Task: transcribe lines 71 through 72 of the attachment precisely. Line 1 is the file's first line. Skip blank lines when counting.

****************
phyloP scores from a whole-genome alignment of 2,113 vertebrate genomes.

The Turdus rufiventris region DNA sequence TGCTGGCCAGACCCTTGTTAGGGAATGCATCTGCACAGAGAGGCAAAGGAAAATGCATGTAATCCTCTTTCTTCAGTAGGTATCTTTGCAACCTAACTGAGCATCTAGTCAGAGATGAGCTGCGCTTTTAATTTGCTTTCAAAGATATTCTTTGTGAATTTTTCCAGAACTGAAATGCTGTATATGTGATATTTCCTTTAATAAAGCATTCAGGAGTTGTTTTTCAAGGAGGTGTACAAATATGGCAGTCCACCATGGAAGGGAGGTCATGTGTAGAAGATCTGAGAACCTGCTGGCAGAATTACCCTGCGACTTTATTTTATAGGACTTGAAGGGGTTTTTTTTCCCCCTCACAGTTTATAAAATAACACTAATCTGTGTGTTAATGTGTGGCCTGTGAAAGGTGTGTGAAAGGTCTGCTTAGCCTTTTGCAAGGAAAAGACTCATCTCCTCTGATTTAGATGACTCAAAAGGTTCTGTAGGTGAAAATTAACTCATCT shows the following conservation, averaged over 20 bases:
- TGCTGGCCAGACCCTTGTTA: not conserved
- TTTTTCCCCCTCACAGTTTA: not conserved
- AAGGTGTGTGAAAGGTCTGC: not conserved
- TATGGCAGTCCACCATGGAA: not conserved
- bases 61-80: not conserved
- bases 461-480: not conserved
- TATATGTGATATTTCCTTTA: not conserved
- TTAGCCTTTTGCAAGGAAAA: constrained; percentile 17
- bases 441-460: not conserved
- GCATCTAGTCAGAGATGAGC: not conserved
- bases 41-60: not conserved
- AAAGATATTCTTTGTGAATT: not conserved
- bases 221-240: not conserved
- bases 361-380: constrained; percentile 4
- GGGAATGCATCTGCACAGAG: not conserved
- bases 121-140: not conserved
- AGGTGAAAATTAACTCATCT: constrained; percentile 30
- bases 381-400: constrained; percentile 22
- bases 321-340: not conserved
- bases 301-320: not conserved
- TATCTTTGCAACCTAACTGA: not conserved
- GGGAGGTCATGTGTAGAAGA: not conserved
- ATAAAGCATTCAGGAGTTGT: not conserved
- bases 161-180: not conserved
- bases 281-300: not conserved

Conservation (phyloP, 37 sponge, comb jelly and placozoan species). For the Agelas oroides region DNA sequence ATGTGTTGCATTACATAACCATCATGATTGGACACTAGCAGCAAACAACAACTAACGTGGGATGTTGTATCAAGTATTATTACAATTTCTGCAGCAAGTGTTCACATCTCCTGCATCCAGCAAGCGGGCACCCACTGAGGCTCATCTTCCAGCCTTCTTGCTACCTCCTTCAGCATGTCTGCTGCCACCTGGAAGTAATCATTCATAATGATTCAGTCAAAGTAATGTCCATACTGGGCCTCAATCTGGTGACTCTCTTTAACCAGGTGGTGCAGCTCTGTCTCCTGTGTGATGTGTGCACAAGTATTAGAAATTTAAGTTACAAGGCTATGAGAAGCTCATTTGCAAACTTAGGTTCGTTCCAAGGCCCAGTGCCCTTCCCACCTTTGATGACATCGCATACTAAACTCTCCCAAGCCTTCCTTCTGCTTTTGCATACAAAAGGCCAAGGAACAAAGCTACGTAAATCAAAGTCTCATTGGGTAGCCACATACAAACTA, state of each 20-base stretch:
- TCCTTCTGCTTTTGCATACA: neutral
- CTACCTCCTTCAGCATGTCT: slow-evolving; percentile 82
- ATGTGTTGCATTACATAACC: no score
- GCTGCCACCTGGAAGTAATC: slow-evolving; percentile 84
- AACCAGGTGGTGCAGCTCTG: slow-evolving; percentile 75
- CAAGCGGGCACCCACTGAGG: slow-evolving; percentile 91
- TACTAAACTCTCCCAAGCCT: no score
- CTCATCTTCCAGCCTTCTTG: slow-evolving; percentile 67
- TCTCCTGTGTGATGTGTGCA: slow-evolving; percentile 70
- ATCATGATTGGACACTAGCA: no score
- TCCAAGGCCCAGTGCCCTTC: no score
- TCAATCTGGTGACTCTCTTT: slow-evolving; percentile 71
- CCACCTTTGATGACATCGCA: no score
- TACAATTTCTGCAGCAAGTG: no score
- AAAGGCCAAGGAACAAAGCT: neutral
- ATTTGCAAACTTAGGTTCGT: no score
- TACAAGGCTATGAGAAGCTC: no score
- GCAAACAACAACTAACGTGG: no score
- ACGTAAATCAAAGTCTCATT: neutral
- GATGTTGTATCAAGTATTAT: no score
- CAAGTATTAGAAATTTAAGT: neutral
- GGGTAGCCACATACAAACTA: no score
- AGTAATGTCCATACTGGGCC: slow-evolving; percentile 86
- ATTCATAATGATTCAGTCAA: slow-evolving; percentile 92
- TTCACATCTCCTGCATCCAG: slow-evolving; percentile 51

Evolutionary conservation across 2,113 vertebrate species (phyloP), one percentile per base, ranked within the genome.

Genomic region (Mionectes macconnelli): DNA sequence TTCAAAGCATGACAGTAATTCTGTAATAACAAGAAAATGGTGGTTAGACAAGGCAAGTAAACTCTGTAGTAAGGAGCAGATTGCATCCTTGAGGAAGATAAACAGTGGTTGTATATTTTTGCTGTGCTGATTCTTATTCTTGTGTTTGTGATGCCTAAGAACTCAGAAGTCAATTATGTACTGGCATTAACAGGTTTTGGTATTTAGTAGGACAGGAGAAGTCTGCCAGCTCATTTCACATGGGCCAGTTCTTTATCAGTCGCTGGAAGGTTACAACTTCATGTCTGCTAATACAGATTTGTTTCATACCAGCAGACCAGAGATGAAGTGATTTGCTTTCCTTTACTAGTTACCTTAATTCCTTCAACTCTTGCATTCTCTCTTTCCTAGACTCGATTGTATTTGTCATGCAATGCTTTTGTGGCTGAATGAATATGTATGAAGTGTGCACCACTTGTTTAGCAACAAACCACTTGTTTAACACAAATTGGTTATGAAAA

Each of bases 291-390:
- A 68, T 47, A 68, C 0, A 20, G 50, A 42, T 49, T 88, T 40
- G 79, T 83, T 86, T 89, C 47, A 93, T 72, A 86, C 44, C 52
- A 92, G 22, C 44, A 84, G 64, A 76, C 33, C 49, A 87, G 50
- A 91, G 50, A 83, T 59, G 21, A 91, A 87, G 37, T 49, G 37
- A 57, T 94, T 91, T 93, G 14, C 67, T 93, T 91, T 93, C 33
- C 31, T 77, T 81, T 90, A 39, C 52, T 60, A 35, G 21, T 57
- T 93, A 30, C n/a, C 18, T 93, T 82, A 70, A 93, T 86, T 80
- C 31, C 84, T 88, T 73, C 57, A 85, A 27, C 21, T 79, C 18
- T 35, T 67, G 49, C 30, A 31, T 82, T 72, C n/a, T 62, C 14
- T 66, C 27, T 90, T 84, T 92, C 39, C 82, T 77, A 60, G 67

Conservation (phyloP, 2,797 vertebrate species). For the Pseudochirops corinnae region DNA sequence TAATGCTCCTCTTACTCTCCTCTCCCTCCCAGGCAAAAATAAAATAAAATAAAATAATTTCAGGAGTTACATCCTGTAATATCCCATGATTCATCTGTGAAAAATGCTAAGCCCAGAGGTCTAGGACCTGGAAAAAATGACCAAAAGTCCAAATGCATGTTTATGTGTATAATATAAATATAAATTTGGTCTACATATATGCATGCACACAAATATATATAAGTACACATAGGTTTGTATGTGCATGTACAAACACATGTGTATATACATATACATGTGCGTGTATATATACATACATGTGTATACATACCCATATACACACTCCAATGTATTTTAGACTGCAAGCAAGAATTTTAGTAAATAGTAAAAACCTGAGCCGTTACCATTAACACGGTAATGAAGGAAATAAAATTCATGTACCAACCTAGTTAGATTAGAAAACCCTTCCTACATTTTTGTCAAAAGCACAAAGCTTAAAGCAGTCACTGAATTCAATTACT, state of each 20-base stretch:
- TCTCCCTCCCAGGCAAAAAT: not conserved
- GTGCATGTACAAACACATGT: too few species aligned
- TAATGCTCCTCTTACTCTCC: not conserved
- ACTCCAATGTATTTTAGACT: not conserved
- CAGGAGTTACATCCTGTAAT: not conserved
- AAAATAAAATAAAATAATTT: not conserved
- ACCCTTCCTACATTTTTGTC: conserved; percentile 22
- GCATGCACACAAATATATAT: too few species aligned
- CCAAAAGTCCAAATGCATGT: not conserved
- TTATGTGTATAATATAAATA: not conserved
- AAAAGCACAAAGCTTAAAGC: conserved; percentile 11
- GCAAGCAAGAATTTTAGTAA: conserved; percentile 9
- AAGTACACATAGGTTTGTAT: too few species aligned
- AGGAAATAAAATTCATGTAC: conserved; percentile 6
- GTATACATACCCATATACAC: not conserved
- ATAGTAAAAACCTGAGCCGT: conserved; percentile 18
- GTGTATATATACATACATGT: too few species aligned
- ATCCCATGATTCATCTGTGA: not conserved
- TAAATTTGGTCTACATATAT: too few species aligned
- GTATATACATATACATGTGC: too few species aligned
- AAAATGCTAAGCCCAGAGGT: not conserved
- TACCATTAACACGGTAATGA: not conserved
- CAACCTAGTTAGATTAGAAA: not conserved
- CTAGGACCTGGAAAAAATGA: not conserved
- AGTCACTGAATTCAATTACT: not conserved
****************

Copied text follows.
- ACTCCAATGTATTTTAGACT: not conserved
- CAGGAGTTACATCCTGTAAT: not conserved